Can a landlord require you to have renters insurance? Should you have it regardless?

Yes, landlords can require renters insurance as a condition of leases in most states (Oklahoma is an exception). And they can ask tenants to have a minimum amount of insurance coverage. It’s a contractual issue and what a landlord says usually goes.

Why would my landlord require renters insurance?

Just because you’re moving to a new city doesn’t mean you’re ready to buy a house. Luckily, there are many benefits to renting. You’ll have more flexibility and you won’t have to pay as much money upfront as you would if you were taking on a mortgage.

Even if you’re just renting, there’s a good chance that you’re keeping a lot of valuable items in your rented home or apartment. That’s why it’s important to consider signing up for renters insurance. In fact, some landlords require tenants to have it.

Some landlords may request that they be named as an additional insured along with the property manager. And a tenant could be asked at any time to provide proof that they bought and maintain renters insurance.

If your existing lease doesn’t require renters insurance, you don’t have to carry it. But pay attention when it’s up for renewal. Your landlord can always include the requirement in your new lease or lease extension. More and more landlords have started to require their tenants to carry renters insurance.

Keep in mind that renters insurance is just as beneficial to a landlord as it is to a tenant. Since a landlord’s policy only covers the cost of damage to the structure of a property, renters insurance provides an extra layer of…CLICK TO TWEET

Keep in mind that renters insurance is just as beneficial to a landlord as it is to a tenant. Since a landlord’s policy only covers the cost of damage to the structure of a property, renters insurance provides an extra layer of protection. There are several reasons why a landlord may require a tenant to have renters insurance.

Reduction of liability

A tenant involved in a lawsuit may try to hold a landlord legally responsible for an issue. In this litigious world, a key benefit of renters insurance is that it can keep landlords out of court. Since renters insurance provides liability coverage, it helps mitigate potential threats.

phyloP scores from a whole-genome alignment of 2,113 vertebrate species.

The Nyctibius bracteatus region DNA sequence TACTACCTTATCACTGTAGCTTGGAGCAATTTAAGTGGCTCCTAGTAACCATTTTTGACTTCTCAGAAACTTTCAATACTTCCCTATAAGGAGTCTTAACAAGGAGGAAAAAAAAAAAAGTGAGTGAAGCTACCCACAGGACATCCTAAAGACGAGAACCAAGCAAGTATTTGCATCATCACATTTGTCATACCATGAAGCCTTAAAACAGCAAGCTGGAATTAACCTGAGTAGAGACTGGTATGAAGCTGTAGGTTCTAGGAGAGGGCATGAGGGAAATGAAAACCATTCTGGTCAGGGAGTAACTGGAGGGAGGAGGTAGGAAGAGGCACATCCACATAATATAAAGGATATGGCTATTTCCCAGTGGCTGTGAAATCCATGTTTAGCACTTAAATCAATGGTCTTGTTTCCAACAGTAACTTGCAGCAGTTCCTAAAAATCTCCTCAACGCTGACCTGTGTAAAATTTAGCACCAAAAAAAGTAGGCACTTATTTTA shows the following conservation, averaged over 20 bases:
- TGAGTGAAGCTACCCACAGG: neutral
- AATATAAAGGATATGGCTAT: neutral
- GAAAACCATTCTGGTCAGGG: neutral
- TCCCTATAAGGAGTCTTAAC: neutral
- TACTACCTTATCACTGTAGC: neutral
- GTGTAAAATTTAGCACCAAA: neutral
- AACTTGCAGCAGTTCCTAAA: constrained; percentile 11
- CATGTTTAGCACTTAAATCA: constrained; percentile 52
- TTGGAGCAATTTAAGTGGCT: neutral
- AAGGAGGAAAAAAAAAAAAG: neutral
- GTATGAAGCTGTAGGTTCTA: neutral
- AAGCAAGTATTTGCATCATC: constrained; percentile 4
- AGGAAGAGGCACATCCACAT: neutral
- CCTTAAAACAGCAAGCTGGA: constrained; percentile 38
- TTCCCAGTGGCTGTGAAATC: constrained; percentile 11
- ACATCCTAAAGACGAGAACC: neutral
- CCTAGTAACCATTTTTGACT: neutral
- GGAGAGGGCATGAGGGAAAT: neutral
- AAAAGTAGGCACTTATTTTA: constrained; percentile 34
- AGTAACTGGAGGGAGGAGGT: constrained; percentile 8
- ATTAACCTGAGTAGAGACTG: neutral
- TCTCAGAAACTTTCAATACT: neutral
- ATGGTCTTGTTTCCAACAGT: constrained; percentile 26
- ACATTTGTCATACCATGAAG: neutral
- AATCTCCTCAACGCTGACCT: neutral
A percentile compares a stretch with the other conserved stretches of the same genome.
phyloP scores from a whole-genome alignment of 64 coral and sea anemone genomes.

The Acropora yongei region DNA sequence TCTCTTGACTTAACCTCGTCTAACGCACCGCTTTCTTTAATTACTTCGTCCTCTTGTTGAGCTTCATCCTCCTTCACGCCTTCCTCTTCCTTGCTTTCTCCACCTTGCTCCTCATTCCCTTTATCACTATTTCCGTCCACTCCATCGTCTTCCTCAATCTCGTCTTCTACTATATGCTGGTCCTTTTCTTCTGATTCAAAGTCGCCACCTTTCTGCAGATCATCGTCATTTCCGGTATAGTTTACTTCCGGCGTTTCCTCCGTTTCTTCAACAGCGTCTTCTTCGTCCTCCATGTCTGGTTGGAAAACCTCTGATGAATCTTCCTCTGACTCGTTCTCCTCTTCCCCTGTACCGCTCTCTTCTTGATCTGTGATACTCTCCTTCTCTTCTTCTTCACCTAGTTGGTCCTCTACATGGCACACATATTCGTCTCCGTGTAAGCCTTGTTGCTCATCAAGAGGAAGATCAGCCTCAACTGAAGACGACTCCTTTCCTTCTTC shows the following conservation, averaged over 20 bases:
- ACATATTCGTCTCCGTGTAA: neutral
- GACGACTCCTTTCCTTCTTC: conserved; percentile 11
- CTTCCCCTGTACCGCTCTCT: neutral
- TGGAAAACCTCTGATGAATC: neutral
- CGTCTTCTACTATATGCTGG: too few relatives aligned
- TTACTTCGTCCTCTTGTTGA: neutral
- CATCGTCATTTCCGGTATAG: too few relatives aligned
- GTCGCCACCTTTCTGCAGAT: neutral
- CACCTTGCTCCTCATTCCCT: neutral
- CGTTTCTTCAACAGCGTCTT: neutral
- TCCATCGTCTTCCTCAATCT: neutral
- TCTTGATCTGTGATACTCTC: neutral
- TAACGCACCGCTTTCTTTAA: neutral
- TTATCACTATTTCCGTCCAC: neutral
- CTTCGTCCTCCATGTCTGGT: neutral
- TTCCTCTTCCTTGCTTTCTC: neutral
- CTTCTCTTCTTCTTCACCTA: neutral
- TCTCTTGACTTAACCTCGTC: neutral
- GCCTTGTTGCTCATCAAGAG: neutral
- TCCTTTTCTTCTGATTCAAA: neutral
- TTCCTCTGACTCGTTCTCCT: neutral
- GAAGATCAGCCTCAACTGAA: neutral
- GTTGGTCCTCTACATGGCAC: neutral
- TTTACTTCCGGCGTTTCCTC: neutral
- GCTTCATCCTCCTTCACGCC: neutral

Avoiding payment for damages

If a fire, flood or another natural disaster damages a tenant’s personal items, a landlord may not want to replace or fix them. When a tenant has renters insurance, landlords don’t have to worry about replacing personal property.

Avoiding payment for accommodations

A landlord may not want to pay for temporary living arrangements while a tenant’s home is being renovated or repaired. If a renter have renters insurance, their insurance company may cover the cost of temporary housing and protect landlords from having to pay extra expenses.

Appeasing insurance providers

A landlord’s insurance company may pressure them into requiring residents to have renters insurance. It shifts responsibility to the tenant and helps them avoid messy lawsuits. Adding the requirement may even lower the cost of premiums landlords pay.

The deductible will be covered

If a tenant damages a property, a landlord’s insurance policy will cover the cost of repairing the structure of the building. But a landlord will still have to pay a deductible. If a tenant has renters insurance, his or her policy should cover a landlord’s insurance deductible.

Weeding out bad tenants

If a tenant can’t afford renters insurance, that’s a red flag. That’s another reason why requiring tenants to have renters insurance can be helpful. If tenants complain, that’s a sign that they may not be able to afford the rent.

Peace of mind

Both renters and landlords can feel relieved knowing that a tenant has insurance coverage. It takes a load off landlords’ shoulders and helps them protect their properties and keep more money in their pockets.

What does renters insurance typically cover?

Like most homeowners insurance policies, renters insurance covers liability, additional living expenses (ALE) and the cost of repairing and replacing personal possessions. The big difference between the two policies is that renters insurance doesn’t cover the cost of damage to the structure of a building.

Like most homeowners insurance policies, renters insurance covers liability, additional living expenses (ALE) and the cost of repairing and replacing personal possessions. The big difference between the two policies is that renters…CLICK TO TWEET